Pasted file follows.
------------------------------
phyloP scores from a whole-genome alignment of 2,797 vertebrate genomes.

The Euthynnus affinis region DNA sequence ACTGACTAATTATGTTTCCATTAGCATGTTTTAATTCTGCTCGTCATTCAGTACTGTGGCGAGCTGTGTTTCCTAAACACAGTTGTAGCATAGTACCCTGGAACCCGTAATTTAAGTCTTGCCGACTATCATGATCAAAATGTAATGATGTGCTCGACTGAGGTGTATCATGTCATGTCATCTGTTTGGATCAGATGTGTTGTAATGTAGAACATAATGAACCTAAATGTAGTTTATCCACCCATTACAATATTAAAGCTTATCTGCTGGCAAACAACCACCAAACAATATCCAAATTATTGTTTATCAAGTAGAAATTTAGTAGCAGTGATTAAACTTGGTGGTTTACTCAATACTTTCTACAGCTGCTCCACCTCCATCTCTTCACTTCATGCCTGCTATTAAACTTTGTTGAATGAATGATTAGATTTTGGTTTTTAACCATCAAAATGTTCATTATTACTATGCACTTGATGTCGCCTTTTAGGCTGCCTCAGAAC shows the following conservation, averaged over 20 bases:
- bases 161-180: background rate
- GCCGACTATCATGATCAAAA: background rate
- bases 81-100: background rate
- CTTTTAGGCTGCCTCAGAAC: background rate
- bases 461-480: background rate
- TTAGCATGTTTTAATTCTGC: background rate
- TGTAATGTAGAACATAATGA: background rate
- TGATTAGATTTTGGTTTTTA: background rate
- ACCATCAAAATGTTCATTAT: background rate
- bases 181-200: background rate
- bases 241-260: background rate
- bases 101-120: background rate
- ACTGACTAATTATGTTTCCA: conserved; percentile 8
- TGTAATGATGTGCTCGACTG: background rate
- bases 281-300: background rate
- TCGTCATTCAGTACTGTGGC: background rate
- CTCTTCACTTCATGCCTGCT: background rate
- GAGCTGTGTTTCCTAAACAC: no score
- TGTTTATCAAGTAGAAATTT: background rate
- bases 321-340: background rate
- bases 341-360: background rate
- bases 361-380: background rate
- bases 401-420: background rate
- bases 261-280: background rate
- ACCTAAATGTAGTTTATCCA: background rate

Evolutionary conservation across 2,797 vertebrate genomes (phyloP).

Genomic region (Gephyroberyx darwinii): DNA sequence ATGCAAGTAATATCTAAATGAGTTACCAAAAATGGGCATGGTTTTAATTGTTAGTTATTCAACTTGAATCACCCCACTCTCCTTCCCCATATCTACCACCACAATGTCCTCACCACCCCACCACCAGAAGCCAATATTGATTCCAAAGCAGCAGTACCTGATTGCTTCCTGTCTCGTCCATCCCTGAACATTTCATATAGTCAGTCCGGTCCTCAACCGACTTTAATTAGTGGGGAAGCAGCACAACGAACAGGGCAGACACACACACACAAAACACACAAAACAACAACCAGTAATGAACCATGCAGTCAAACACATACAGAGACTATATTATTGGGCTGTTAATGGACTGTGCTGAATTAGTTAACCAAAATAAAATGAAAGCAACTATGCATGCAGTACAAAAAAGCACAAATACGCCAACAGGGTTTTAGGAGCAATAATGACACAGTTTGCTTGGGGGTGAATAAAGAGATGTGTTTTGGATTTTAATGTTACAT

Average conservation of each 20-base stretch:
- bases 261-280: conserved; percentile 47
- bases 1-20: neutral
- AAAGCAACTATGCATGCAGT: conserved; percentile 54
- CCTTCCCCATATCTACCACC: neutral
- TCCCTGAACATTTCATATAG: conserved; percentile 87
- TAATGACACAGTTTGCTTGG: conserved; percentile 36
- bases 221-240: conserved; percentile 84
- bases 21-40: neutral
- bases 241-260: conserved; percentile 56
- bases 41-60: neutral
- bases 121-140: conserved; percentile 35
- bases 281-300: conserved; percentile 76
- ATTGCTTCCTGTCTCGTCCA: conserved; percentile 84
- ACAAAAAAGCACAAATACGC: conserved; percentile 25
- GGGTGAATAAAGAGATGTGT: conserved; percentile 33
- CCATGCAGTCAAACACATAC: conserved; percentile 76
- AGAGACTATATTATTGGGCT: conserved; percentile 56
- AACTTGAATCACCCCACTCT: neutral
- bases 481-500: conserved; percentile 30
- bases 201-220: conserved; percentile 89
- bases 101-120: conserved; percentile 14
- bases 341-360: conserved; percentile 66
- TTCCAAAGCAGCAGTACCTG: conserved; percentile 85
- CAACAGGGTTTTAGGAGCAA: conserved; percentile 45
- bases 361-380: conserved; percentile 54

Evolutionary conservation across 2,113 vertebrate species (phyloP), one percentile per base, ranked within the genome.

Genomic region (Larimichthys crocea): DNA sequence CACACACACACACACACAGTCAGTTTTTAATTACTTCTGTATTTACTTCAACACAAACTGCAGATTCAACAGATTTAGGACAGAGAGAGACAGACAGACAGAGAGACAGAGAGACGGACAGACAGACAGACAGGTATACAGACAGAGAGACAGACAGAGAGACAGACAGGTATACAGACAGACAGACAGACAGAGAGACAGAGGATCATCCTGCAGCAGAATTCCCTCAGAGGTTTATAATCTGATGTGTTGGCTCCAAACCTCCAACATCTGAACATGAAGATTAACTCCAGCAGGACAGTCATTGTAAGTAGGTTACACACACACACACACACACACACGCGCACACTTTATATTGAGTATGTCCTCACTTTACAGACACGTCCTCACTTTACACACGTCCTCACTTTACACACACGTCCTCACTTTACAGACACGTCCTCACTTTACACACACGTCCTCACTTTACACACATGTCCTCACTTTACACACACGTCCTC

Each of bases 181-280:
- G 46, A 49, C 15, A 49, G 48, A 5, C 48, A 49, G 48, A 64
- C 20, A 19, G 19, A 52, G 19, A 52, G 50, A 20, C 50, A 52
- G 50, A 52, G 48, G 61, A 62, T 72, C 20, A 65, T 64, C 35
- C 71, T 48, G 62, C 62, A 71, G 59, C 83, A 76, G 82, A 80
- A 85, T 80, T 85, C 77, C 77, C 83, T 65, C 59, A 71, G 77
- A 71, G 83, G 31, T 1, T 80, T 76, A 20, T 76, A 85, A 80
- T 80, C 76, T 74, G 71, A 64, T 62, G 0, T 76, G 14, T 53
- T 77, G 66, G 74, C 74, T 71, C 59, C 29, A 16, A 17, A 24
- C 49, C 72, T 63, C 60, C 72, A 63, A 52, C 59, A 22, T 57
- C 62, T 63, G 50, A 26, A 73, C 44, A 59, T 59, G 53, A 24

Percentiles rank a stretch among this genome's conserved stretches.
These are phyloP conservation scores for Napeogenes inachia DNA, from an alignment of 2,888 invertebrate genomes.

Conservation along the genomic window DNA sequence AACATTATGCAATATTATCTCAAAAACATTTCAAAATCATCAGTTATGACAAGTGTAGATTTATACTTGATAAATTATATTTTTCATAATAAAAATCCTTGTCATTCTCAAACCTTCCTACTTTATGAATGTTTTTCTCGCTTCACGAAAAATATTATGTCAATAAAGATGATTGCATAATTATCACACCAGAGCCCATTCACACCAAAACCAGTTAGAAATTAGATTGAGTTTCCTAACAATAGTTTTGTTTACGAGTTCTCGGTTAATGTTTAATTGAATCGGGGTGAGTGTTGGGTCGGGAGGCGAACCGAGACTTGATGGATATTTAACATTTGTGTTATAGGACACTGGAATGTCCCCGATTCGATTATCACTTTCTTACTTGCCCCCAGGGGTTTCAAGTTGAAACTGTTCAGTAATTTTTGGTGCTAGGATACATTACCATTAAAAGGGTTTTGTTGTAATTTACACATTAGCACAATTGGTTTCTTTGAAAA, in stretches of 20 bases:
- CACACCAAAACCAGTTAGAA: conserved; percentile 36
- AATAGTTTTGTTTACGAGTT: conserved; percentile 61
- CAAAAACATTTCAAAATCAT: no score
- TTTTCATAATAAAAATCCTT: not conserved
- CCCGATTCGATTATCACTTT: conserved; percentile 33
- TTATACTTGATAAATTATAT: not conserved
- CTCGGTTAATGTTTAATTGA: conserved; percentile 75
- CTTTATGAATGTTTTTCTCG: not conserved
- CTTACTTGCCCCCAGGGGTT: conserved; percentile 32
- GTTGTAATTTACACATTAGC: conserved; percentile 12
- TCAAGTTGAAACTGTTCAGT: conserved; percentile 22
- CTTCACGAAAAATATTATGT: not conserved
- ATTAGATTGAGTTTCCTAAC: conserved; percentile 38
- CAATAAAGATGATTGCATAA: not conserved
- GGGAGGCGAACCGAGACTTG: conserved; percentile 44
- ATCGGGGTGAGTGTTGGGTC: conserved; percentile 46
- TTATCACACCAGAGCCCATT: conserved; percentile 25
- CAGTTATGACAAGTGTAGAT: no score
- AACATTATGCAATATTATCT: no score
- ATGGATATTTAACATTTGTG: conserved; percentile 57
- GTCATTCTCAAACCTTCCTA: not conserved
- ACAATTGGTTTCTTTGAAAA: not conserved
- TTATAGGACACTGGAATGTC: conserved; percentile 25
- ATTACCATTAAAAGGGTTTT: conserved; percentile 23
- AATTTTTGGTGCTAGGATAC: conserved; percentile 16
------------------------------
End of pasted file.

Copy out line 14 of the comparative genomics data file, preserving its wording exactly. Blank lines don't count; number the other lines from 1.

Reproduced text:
- bases 101-120: background rate